Space Junk: An Orbital Trash Dump

Given our track record here on Mother Earth, it comes as no surprise that we are now polluting “near space” with our trash. Although we can’t see this from the bottom of Earth’s gravity well, the planet is currently surrounded by millions of pieces of “space junk.” These range in size from tiny paint flecks to massive booster rockets.

space junk, orbital debris, NASA, International Space Station, ISS

Large devices like dead satellites and rocket parts collide and break up into smaller pieces, which crash into other pieces, etc., creating more and smaller pieces of junk. The tiny fragments become increasingly difficult to track and avoid.

More than 500,000 of these pieces of debris are big enough to damage a working satellite or the International Space Station. They all travel at 17,500 miles per hour—seven times faster than a bullet. If you want to know what happens when debris moving that fast encounters the ISS, just watch this opening scene from Gravity.

The Space Junk Database

So much junk is out there the Department of Defense maintains an up-to-date catalog of the 23,000 objects in earth orbit that are larger than a softball. Some 14,000 of them are uncontrolled. Scientists estimate that there are more than 100,000 pieces of orbital debris between 1 cm and 10 cm. And tens of millions of pieces are smaller than 1 cm.

If you’re consoling yourself by thinking that these objects will just lose velocity and burn up in the atmosphere, know this: approximately one piece of debris falls to earth every day. One piece. Some will stay up there for hundreds of years. Objects in higher orbits, where geostationary satellites live, may persist for thousands of years.

Gravity alone won’t save us and NASA doesn’t have a Vroomba that they can send into orbit to clean up the mess.

NASA has actually calculated the amount of space junk by counting the dents on the Space Shuttle when it returned from a mission. That’s like estimating the number of insects in an area by counting the splats on a car’s windshield—only much, much more dangerous.

Han and Chewie in the Debris Field

Millenium Falcon, asteroid field, Han Solo, Chewbacca, Star WarsJust imagine the Millennium Falcon approaching Earth. Before Han Solo and Chewbacca can swoop down and land, they have to navigate their way through a swarm of dangerous particles without benefit of a map to warn them where the big pieces are or a deflector shield to ward them off. Here’s what the cloud of space junk looks like when seen from outer space.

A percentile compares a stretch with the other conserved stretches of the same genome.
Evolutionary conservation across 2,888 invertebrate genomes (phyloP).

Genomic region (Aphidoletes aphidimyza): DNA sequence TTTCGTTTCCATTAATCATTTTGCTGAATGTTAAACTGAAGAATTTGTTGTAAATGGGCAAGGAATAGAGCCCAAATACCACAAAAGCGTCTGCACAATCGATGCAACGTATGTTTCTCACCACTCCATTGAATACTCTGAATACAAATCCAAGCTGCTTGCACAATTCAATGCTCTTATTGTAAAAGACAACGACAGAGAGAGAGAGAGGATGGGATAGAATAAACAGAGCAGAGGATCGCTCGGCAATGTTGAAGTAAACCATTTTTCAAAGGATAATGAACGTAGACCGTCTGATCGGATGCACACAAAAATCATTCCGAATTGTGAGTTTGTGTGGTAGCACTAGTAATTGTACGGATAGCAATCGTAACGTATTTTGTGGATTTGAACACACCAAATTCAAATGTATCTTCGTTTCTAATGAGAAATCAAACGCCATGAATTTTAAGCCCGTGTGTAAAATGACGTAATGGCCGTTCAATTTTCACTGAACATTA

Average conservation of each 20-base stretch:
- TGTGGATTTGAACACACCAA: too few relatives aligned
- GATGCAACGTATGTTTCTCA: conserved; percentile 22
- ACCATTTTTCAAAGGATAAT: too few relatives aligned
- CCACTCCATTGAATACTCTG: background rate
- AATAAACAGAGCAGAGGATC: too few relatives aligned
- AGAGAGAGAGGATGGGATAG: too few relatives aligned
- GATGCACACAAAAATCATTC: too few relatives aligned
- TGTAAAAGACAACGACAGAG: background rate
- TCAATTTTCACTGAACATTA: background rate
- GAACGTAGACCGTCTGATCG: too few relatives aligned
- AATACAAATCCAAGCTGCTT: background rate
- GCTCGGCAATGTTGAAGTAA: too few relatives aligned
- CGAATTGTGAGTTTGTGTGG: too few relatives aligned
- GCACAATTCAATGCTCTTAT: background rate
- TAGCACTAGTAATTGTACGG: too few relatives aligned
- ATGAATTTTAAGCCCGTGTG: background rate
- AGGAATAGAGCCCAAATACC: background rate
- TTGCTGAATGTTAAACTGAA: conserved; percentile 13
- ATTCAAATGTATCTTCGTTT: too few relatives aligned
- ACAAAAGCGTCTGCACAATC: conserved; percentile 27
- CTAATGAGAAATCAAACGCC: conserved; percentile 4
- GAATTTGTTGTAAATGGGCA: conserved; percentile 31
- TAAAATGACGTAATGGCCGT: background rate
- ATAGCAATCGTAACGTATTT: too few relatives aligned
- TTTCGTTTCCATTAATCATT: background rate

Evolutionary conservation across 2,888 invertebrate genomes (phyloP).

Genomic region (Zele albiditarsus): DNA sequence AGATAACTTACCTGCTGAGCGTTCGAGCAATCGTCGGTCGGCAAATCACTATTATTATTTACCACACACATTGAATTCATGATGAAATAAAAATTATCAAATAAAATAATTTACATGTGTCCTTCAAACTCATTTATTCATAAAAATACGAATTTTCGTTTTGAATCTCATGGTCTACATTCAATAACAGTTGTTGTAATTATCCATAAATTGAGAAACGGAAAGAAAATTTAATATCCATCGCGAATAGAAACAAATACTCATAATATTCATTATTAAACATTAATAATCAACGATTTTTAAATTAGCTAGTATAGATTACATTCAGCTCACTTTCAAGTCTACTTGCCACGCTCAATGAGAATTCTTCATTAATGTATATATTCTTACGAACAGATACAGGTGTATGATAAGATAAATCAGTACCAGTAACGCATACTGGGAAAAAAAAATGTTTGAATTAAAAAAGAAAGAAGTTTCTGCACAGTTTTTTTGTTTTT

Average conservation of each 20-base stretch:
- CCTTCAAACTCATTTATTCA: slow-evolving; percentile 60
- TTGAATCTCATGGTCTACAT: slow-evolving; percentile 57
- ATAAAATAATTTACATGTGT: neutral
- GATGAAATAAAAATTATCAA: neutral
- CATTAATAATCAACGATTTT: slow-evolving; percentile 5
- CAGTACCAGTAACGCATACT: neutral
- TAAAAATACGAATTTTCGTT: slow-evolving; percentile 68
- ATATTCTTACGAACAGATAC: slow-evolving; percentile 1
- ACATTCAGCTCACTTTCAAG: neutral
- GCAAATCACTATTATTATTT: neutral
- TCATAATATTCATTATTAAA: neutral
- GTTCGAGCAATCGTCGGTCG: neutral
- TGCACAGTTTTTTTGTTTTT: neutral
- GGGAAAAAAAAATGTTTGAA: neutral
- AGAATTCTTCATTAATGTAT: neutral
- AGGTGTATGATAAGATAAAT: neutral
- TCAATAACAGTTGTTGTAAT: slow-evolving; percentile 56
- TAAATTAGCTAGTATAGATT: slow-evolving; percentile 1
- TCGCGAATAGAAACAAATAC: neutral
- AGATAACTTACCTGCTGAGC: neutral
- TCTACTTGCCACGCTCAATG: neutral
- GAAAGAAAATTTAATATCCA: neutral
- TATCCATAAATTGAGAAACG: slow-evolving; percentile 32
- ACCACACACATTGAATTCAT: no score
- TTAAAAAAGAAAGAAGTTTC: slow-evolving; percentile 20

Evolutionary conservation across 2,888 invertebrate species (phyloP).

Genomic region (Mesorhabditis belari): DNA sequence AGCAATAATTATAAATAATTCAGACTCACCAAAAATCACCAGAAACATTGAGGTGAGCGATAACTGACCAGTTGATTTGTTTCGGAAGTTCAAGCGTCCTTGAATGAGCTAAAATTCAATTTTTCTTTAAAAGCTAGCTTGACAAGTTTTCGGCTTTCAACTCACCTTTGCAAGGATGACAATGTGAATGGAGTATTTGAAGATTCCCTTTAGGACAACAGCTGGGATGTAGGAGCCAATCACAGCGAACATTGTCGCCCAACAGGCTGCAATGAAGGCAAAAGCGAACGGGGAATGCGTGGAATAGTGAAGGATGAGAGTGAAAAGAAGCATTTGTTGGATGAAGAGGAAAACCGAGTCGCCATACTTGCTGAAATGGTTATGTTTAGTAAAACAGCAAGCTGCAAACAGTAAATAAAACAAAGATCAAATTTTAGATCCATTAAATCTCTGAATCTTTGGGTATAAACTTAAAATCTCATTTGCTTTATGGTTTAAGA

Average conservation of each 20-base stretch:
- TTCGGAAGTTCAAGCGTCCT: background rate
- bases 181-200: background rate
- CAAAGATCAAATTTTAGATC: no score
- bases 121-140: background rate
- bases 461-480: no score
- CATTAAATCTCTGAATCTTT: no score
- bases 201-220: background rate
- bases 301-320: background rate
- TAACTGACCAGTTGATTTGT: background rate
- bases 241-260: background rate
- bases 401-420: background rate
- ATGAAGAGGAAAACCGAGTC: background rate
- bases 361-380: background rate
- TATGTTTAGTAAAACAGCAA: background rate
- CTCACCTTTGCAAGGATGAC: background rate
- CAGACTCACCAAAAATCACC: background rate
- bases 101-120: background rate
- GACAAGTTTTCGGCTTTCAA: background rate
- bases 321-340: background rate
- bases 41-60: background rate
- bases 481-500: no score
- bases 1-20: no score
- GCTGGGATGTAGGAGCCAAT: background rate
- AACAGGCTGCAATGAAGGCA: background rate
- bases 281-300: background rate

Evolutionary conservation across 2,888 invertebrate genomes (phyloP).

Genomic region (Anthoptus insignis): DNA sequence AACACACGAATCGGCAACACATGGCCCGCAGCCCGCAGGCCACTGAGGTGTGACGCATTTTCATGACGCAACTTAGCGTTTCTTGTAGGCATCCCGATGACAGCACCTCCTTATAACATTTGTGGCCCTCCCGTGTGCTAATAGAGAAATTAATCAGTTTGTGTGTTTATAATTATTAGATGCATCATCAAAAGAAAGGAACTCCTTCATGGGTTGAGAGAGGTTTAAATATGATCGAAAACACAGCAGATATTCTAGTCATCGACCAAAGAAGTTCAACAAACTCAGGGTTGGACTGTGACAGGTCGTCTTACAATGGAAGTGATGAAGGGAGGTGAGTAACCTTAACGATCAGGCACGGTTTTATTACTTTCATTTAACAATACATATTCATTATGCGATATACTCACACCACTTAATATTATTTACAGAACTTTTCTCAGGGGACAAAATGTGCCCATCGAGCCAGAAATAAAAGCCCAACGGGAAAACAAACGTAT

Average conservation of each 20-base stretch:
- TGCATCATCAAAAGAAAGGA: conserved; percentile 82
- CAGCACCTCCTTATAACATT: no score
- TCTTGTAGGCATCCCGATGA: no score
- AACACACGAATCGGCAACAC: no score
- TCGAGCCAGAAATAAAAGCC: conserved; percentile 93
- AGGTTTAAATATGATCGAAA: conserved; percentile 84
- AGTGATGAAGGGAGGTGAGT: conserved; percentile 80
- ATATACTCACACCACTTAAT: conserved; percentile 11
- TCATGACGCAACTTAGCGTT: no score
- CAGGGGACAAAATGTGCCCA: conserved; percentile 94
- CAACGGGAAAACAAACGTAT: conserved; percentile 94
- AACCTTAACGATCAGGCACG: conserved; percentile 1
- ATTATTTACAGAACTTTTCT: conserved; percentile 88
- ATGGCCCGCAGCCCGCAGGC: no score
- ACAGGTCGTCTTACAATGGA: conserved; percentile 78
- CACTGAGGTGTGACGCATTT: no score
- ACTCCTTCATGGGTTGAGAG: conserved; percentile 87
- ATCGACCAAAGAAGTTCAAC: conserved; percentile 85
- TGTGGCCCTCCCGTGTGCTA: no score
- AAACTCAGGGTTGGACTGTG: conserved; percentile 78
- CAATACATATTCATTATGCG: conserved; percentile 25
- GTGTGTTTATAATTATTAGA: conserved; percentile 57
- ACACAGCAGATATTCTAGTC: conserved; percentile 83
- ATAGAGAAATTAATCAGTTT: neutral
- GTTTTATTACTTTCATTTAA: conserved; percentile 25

NASA has avoidance protocols to protect astronauts on the International Space Station from a collision with a dangerous piece of debris. Basically, they hide in the Soyuz Capsule. That is what George Clooney’s astronaut, Matt Kowalski, is attempting to implement in Gravity when the debris cloud hits. 

The Big Three Space Junk Offenders

Three countries have put the most space junk into orbit: Russia (4,994), the United States (4,684), and China (3,601). China’s number would be much smaller but for an anti-satellite weapons test they conducted in 2007. In this test, they blew up a satellite, thereby creating 2,317 pieces big enough to be tracked and 35,000 pieces bigger than one centimeter. Way to go, China!

International Space Station, ISS, space junk, space cemetery

The International Space Station

But wait, there’s more. NASA plans to decommission the International Space Station in 2024. When that happens, it will likely be sent to—wait for it—the spacecraft cemetery.

This a single spot in the Pacific Ocean, 3,000 miles off the east coast of New Zealand, that currently “houses” 263 spacecraft from four nations that have been intentionally crashed there. Why? It’s two miles deep and the one place on earth farthest from any land mass.

Defining Damage

Our definition of not doing any damage, you see, means any damage to human beings or, more generally, land-based creatures. The denizens of the Pacific Ocean might have a completely different concept of damage.

Tiangong-1 Space Station, uncontrolled re-entry, China

Illustration of Tiangong-1 re-entering earth’s atmosphere

When China’s Tiangong-1 station fell into the Pacific Ocean this spring, it contained large amounts of hydrazine, a toxic and corrosive chemical. The media warned people not to touch any debris they might encounter floating on the surface. Sea life received no warning.

The ISS contains ammonia, bacteria, heavy metals and other substances not suitable for consumption by whales, dolphins, squid, sharks and other marine life. But it’s going to sink out of sight, so no biggie.

Polluting Our Waterways

This reminds me of how we treated our waterways in the past, dumping toxins, chemicals, sewage, and garbage into them because the junk would vanish downstream, go out with the tide, or sink to the bottom.

Once we couldn’t see it anymore, we assumed that it couldn’t do any damage. Except that we did have those pesky typhoid epidemics, cancer clusters, and fish kills. What do we get when NASA crashes orbital junk into the depths of the ocean?

Forget meteors, bolides, comets or other natural threats, our biggest problem is one we created ourselves. Whether in space, in the oceans, on land and on mountaintops, we have turned Mother Earth into a trash dump. And we have no more idea how to fix it than we have to clean up any of our messes, high or low.

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